Maintaining Focus on the Internet

I become angry, furious even, when I hear, see, or read something about humans being victims of the internet. Supposedly, attention spans are shortened, and we are forced to switch from topic to topic. Consequently, we are exposed to volumes of information, but fail to develop knowledge or to understand topics in depth.

Now it is true that this can be the consequence if we are data driven by what pops up on the internet. But there is no excuse if we end up being victims of technology. Technology is a tool. A tool is something we use to accomplish some goal, not something to be victimized by.

So, when we get on the internet it should be with some goal or prioritized goals to accomplish. We need to maintain our focus to accomplish because never before have we had such a tool that enables us to learn so much in so short a time. First of all, we can search on a topic to get suggested links. When we find a fruitful link we can begin to read and to take notes. We’ll encounter hyperlinks. When a hyperlink is encountered we need to make a decision. Should it be ignored? If we ignore it, we still can return later. If we think it is potentially important, but not something to be pursued at the moment, we can bookmark it. Or, if we feel like we really need more information to continue, we can click on the link and drill down for more information.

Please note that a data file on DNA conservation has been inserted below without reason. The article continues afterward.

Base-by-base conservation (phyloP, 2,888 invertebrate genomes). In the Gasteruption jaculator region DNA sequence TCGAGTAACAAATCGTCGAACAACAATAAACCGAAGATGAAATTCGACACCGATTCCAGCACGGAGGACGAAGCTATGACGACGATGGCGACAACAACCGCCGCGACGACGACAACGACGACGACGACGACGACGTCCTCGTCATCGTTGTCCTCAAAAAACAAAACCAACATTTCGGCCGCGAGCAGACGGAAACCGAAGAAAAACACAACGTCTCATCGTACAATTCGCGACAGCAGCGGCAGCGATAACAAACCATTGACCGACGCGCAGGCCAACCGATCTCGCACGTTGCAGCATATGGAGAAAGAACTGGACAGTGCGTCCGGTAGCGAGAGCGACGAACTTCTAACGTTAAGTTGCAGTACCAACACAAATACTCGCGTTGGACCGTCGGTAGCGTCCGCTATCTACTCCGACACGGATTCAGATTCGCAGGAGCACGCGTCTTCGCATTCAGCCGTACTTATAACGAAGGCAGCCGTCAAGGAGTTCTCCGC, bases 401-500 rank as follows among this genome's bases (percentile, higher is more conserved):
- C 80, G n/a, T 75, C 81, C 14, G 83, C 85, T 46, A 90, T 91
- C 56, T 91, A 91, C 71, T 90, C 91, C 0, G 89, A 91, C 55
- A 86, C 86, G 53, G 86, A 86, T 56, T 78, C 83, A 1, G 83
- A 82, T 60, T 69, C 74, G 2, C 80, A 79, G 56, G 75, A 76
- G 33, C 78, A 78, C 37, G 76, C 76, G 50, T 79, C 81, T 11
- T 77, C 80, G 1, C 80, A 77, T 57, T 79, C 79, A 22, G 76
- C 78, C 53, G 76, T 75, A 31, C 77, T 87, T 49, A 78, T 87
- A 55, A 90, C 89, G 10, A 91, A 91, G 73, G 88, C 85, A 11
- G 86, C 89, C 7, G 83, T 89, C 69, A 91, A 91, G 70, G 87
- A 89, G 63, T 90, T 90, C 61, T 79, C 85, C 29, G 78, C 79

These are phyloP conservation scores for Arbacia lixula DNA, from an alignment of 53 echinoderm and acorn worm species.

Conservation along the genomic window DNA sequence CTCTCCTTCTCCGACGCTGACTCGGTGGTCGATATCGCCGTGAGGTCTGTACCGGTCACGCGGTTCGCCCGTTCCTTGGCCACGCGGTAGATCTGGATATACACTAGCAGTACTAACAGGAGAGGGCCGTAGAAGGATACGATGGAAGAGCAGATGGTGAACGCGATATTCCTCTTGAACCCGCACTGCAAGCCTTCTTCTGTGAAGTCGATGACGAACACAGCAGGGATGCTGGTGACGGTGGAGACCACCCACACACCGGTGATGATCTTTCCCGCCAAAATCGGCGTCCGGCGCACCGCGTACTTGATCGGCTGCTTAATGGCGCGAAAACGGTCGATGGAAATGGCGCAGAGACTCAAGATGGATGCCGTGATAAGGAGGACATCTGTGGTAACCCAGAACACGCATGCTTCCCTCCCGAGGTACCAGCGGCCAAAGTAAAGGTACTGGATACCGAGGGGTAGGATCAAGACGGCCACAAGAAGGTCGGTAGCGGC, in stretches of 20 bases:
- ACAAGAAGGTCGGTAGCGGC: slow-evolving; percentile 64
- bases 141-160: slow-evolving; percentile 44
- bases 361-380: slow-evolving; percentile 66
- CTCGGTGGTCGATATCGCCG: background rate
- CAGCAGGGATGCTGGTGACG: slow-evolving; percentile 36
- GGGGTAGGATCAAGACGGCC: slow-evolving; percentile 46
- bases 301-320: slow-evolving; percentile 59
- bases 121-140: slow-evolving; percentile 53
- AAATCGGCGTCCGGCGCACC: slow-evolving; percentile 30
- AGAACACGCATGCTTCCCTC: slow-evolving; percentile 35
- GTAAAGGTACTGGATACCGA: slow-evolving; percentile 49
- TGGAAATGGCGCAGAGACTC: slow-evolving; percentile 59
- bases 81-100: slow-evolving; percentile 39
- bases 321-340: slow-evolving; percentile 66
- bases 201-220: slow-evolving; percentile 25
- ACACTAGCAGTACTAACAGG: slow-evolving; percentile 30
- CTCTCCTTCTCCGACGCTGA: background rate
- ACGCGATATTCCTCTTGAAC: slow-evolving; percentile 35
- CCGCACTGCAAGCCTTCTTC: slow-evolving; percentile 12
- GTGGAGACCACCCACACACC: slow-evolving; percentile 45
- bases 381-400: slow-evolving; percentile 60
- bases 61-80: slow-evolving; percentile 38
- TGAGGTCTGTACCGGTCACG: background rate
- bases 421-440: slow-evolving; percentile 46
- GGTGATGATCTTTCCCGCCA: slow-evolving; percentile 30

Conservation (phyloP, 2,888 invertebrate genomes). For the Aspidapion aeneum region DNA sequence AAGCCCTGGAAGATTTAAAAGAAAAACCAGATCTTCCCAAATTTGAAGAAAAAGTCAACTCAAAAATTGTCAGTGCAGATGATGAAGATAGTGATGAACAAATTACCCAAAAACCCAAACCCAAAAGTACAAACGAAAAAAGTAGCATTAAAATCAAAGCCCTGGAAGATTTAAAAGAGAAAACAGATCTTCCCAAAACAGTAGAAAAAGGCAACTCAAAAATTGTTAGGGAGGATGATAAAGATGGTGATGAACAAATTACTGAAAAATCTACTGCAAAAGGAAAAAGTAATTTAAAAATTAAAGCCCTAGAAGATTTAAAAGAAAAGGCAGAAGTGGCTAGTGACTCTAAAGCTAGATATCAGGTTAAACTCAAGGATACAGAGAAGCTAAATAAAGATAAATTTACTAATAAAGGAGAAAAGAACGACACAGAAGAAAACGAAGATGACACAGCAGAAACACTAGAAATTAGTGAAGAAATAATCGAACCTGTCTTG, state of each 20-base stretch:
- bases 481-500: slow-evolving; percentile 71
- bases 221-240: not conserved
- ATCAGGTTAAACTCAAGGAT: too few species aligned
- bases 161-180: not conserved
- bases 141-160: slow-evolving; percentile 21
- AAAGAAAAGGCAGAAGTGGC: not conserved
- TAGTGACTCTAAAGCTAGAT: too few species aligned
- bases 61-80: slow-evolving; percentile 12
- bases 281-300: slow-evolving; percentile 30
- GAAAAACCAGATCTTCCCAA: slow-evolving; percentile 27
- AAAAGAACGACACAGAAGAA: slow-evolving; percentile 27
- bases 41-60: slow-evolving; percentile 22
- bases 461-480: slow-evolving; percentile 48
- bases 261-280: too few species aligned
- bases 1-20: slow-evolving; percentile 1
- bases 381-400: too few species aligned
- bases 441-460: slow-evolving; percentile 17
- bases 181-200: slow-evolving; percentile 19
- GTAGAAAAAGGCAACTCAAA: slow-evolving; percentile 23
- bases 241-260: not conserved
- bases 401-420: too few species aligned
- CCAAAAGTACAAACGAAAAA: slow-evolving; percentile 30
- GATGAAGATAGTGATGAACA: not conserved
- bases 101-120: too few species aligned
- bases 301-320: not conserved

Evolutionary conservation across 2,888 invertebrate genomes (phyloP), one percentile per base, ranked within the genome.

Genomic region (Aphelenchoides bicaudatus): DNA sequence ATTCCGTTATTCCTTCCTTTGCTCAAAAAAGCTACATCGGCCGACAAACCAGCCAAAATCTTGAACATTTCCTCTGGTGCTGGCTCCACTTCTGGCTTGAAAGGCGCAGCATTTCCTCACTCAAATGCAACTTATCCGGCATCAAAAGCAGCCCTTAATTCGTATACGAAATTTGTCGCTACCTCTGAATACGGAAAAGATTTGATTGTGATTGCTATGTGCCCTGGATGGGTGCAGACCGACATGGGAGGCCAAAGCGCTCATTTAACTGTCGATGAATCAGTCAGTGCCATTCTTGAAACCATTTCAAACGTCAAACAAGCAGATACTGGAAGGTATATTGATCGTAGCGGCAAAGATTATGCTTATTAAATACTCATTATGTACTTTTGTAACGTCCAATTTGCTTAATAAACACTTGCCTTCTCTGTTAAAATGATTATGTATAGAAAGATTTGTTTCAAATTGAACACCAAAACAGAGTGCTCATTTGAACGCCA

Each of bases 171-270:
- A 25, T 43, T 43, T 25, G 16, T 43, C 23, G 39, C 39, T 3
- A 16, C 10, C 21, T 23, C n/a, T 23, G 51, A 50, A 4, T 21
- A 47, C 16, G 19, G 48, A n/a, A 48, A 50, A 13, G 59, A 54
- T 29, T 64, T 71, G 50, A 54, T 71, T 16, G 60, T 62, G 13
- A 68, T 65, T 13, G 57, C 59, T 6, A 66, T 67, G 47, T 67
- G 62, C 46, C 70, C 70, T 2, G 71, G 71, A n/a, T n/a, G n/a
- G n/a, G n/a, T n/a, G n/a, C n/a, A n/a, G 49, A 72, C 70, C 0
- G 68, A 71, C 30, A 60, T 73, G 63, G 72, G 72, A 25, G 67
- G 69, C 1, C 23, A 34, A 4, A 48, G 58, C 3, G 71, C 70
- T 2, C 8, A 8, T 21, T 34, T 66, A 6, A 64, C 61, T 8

Remember what was needed in pre-internet days? We have an article or a book. We read. We take notes. We identify holes in our knowledge and look for more references. All of this is time consuming, requiring going through card catalogs and other sources of additional information. Consider the time involved here and compare it with clicking on hyperlink. When a book is needed, it can be ordered from Amazon or some other online vendor.

In the lingo of the healthymemory blog, the internet is a superb example of transactive memory. Remember that there are two sources of transactive memory. One is technology, which can range from the internet to books and journals. The other source is our fellow human beings, We can and should use the internet to connect with fellow humans with knowledge and expertise in topics of interest.

For more healthymemory blog posts on this topic, enter “contemplative computing” into the this blog’s search block.

© Douglas Griffith and, 2014. Unauthorized use and/or duplication of this material without express and written permission from this blog’s author and/or owner is strictly prohibited. Excerpts and links may be used, provided that full and clear credit is given to Douglas Griffith and with appropriate and specific direction to the original content.


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